Rules about members

PBC are largely run by their members who have more rights and responsibilities under the Corporations (Aboriginal and Torres Strait Islander) Act 2006 (CATSI Act) than native title holders who are not members. This includes the rights to request a general meeting, and to attend and vote at the meeting.

The CATSI Act has legal requirements for PBC membership structures and processes. There are also a number of replaceable and exemptible rules related to membership application and eligibility.

Membership structures

Inclusive vs representative

The CATSI Act does not provide specific requirements about how a corporation must structure its membership. Under s 77.5 however, a corporation will need at least five members, otherwise it requires an exemption for less. Also, the corporation structure must meet the Indigeneity requirement, and have at least some members who are Indigenous.

Most PBCs have an ‘all-inclusive’ membership structure whereby all eligible native title holders can become members of the PBC. In areas where people live in close proximity to each other PBCs might benefit from an all-inclusive membership to ensure everyone has the opportunity to attend meetings and actively participate in the running of the PBC.

A small number of PBCs have ‘representational’ membership structures where there are a limited number of members who work to represent the interests of the other native title holders. PBCs employing this structure have limited members, and may also limit the length of time membership is held for. Representational membership structures might occur when a PBC represents the native title interests of more than one group in one determination, or where native title holders are geographically dispersed and all-inclusive membership becomes less practical.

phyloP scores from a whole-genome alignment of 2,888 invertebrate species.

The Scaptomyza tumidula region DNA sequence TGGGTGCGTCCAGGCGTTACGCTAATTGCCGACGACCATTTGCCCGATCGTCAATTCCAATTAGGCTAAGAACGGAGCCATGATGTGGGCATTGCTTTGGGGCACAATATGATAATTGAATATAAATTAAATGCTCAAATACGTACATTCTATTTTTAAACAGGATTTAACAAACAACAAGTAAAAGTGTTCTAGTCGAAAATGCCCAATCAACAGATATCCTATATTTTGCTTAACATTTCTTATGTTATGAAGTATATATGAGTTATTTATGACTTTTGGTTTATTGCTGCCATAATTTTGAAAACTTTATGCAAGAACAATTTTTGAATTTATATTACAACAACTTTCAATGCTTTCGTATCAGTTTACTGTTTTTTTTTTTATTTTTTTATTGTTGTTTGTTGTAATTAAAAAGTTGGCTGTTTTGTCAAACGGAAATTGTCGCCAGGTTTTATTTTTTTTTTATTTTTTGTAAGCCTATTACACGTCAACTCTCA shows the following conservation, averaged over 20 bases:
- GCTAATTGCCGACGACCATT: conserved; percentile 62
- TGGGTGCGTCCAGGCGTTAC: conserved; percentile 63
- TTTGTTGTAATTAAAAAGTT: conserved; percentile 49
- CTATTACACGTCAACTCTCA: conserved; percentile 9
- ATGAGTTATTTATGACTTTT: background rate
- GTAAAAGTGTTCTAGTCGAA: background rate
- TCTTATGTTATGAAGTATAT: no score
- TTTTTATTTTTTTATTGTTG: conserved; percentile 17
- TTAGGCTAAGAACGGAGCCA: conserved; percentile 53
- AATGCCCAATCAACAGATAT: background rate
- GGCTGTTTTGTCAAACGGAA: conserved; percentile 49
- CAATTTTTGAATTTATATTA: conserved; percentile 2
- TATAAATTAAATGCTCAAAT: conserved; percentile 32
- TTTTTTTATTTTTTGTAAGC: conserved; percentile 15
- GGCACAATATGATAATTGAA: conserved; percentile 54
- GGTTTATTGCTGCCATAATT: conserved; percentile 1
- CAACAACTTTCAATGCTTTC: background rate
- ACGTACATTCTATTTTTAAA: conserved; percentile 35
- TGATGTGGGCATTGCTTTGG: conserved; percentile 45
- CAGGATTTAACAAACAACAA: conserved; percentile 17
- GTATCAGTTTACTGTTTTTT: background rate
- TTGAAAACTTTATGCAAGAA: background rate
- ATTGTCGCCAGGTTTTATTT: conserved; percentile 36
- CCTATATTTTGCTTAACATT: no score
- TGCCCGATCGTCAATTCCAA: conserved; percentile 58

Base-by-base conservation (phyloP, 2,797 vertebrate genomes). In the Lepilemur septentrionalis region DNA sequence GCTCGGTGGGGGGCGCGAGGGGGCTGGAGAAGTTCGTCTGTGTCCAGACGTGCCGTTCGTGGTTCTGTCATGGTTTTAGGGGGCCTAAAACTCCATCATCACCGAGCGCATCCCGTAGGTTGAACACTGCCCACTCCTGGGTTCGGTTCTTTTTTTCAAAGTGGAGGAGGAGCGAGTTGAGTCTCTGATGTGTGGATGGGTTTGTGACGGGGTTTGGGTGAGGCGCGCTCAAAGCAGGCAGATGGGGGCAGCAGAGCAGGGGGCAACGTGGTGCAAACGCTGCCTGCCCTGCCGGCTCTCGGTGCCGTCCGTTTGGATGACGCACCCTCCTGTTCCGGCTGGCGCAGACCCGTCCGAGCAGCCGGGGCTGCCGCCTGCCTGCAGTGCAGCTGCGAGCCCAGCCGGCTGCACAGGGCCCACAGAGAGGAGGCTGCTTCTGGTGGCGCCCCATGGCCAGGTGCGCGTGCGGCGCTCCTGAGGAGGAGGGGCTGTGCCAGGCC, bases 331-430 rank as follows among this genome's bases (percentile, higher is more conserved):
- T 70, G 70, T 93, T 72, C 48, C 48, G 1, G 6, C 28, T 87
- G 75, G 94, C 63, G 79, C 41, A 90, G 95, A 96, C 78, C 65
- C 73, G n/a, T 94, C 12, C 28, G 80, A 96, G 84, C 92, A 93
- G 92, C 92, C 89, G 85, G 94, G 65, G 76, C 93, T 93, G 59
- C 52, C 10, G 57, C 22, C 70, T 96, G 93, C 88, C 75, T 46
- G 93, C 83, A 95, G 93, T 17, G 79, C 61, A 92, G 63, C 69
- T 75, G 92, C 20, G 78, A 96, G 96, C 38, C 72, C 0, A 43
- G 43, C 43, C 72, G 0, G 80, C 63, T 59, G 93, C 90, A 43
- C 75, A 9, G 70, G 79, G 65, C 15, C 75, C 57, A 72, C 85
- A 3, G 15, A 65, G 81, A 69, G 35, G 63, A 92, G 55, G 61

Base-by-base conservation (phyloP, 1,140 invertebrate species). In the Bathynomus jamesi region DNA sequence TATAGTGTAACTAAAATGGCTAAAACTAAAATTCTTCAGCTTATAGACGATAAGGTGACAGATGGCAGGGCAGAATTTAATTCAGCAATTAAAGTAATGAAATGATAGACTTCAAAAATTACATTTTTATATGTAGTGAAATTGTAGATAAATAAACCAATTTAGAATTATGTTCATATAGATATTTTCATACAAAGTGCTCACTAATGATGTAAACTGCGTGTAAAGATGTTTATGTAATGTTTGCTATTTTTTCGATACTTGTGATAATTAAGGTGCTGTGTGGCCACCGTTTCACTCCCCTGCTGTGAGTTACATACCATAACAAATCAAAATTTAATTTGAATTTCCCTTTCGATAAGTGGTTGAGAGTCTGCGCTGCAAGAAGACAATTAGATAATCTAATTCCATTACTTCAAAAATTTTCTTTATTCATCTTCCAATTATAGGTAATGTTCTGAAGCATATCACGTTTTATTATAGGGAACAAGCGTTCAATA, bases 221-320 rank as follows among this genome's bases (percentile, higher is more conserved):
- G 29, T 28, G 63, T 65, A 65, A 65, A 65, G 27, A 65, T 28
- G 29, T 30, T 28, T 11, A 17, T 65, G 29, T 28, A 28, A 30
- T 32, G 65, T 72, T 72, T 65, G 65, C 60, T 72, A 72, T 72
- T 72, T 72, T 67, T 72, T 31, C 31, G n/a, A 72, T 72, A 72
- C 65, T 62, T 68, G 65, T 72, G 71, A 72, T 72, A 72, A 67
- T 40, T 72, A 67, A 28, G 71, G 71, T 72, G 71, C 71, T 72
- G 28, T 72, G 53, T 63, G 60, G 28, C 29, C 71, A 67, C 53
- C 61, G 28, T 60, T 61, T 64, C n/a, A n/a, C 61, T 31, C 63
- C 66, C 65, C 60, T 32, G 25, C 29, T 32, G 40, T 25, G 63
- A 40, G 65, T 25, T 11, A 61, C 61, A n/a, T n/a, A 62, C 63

Example for representational membership

Nyangumarta Karajarri Aboriginal Corporation RNTBC

Nyangumarta Karajarri has a limit of 40 total members, with a maximum of twenty members each from the Nyangumarta PBC and the Karajarri PBC. A person cannot be a member for longer than four years, but can be nominated to continue for a further term by their nominating group.

The Native Title Legislation Amendment Act 2021 (Cth) (NTLAA) introduced changes to membership rules. A PBC’s eligibility requirements for membership must provide for all the common law holders of native title to be represented directly or indirectly, even if they have representational membership. PBCs will no longer be able to refuse membership to applicants who meet the eligibility criteria.

Classes of membership

A few PBCs have different classes of membership. This might include having a membership category for:

  • members under 18; and/or
  • individuals who have a strong connection to the group such as the spouses of members, but are not native title holders themselves.

Example membership classes

Tatampi Puranga Aboriginal Corporation RNTBC

Tatampi Puranga have two classes of membership:

  • ordinary members which shall comprise all members 18 years of age and over; and
  • youth members which shall comprise all members aged at least 15 years and under 18 years of age.

Membership applications

Division 144 of the CATSI Act requires that individuals wanting to become members must apply in writing to the corporation and be over fifteen years of age. The act does not otherwise provide membership eligibility requirements, but some PBCs have included extra rules about membership eligibility in their rule books, for example, an age requirement higher than fifteen.

After an application has been submitted, it is the director’s responsibility to assess and decide on membership applications. Directors must accept membership applications if they are submitted in the correct manner and the applicant meets the PBC’s membership requirements.

Member responsibilities